What the Many Owe the Few: Standing Up to Hatred and Bigotry
I am married to a man who is an ardent World War II expert — an armchair expert, mind you, not an academic. He grew up in the shadow of the men of his grandfather’s generation, absorbing the stories of heroism they brought back after fighting against the terrorism Nazi Germany visited upon the world.
What this means is that over the last 15 years, I have absorbed more World War II history than I would have imagined possible. Really. You truly have no idea the wealth of documentaries, books, and yes — periodicals — devoted to the history of the Second World War. While we sleep at night, Winston Churchill stares down at us from one of Carl Mydans’ iconic Life magazine prints, lovingly hung by my husband next to our bed.
His passion for World War II is met by my lifelong interest in the history of America’s Civil Rights movement. A movement sparked, in part, by the hypocrisy raised by the specter of American war heroes of color returning to state-sanctioned apartheid at home. Embers from this spark were later fueled by the lynching of a 14-year-old innocent, Emmett Till, born the same year that the United States entered the war.
So I was disgusted and outraged to see that in the wake of the horrifying violence and deaths that resulted from a white supremacist rally in Charlottesville, Virginia, where demonstrators waved Nazi flags, that one of Texas’ most vocal leaders of the white supremacist movement not only felt it appropriate to reference Charlottesville and announce an upcoming rally on the Texas A&M campus* — but then had the audacity to declare that the violence that erupted in Virginia was the fault of “leftists” whose “anti-white” agenda has led to “white genocides.”
I’m not entirely sure what he meant — perhaps even he doesn’t know, because when he was asked by the reporter to name a single “white genocide” led by “leftists” he told the reporter he’d get back to him. Unsupported references to non-existent genocides makes a mockery out of the actual genocides and racial and ethnic violence perpetrated by white supremacists throughout history. And the attempt to shift blame from those responsible for the violence and death in Charlottesville is patently absurd.
It is like saying that because he refused to bow to Hitler’s will, Winston Churchill was himself responsible for the devastation caused by the Blitz. Or that Dietrich Bonhoeffer (my husband’s favorite theologian) deserved to be imprisoned and later hung because he returned from the United States to his native Germany to be part of the opposition to Hitler. Emmett Till did not invite his death — he was brutally murdered, as were the millions of innocents who died at the hands of the Nazis in concentration camps, the citizens of London killed during the Blitz, and the untold number of Americans who lost their lives to slavery, lynching, and hate crimes perpetrated by white supremacists in the United States.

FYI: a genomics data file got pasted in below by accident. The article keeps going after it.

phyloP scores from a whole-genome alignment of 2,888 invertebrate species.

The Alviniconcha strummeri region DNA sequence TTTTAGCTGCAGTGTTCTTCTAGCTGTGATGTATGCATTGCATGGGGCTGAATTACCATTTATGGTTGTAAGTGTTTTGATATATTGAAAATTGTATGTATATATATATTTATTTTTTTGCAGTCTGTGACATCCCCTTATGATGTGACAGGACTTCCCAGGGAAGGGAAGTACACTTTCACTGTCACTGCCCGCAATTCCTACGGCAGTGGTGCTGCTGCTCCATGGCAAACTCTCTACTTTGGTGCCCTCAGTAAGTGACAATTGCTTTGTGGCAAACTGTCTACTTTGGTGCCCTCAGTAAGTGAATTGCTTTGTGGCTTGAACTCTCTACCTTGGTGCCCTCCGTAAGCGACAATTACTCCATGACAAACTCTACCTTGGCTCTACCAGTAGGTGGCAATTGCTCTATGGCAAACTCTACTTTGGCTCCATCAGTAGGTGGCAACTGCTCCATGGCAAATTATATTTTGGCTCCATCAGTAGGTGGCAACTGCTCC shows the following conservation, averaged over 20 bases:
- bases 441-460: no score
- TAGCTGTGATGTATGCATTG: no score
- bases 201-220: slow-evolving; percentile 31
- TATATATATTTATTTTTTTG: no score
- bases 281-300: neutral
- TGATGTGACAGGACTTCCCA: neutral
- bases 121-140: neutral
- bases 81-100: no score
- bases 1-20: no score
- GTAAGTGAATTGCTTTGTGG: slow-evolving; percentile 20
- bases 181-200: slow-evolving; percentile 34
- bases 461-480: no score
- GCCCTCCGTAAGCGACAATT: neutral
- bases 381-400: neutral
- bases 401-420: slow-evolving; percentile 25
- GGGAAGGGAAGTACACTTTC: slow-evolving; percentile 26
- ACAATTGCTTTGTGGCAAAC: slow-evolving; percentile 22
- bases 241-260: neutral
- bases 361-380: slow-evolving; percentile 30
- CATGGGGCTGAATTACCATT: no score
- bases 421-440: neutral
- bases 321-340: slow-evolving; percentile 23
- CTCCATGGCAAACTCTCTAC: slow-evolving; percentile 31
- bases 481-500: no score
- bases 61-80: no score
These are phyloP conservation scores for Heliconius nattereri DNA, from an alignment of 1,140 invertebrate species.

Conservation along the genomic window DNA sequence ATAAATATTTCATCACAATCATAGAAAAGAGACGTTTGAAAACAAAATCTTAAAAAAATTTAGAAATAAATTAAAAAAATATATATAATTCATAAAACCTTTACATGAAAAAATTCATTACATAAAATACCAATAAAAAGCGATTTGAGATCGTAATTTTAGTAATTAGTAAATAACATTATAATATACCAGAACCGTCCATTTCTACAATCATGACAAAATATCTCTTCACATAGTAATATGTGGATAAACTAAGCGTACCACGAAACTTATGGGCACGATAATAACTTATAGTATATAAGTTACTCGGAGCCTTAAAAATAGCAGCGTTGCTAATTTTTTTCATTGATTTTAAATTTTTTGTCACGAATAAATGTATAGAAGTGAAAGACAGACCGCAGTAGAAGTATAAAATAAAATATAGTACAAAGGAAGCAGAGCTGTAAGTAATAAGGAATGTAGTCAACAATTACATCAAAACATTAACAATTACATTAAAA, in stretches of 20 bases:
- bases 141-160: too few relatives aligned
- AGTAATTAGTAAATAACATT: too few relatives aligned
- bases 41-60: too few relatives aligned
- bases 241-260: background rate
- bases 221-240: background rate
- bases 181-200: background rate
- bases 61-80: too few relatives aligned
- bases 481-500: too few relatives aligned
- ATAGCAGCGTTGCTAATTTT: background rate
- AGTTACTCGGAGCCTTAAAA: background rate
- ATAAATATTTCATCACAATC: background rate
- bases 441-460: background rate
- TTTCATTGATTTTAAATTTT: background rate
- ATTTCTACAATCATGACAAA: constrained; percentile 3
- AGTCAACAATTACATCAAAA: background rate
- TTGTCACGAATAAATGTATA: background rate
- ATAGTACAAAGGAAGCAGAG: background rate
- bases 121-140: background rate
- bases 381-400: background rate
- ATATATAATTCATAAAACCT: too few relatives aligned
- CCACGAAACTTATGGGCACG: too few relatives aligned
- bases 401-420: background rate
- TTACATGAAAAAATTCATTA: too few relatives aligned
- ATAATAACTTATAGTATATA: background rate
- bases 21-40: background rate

The values of our democracy cry out for counter-protests in the face of those who would celebrate these murders. More fundamentally, civilization requires us to stand up and speak out. To declare with certainty that Winston Churchill and Dietrick Bonhoeffer are heroes and martyrs to what is right and good. To say with certainty that Martin Luther King, Jr’s sacred legacy as a great American must be protected and celebrated. And to remember that Emmett Till was an innocent whose atrocious murder sparked a movement, and that he did not die in vain.
On Saturday we added a new victim to the body count of intolerance and hatred. Not because she invited it, but because she chose to stand up for what is right and good. And as soon as plans for another rally on the A&M campus emerged, a group of students bravely announced that they would be there for a counter-protest.
They will be there to stand up to racism and bigotry because this is what people of good conscience must do. I am proud that so much of our work at Texas Appleseed focuses on trying to find solutions to the ongoing systemic inequities wrought by this country’s history of racial and ethnic violence, oppression, and segregation. And I will be there on September 11 to stand with the Texas A&M students and others who counter-protest.*
Standing up to hatred and bigotry and its permutations is, after all, what our heroes demand of us. It is what the many owe to the few.
*Update: August 15, 2017
Shortly after I posted, Texas A&M issued this statement cancelling the September 11 rally. While Texas Appleseed is a staunch supporter of the First Amendment, we appreciate the University’s concerns for the safety and welfare of its students and faculty given the deadly violence in Charlottesville.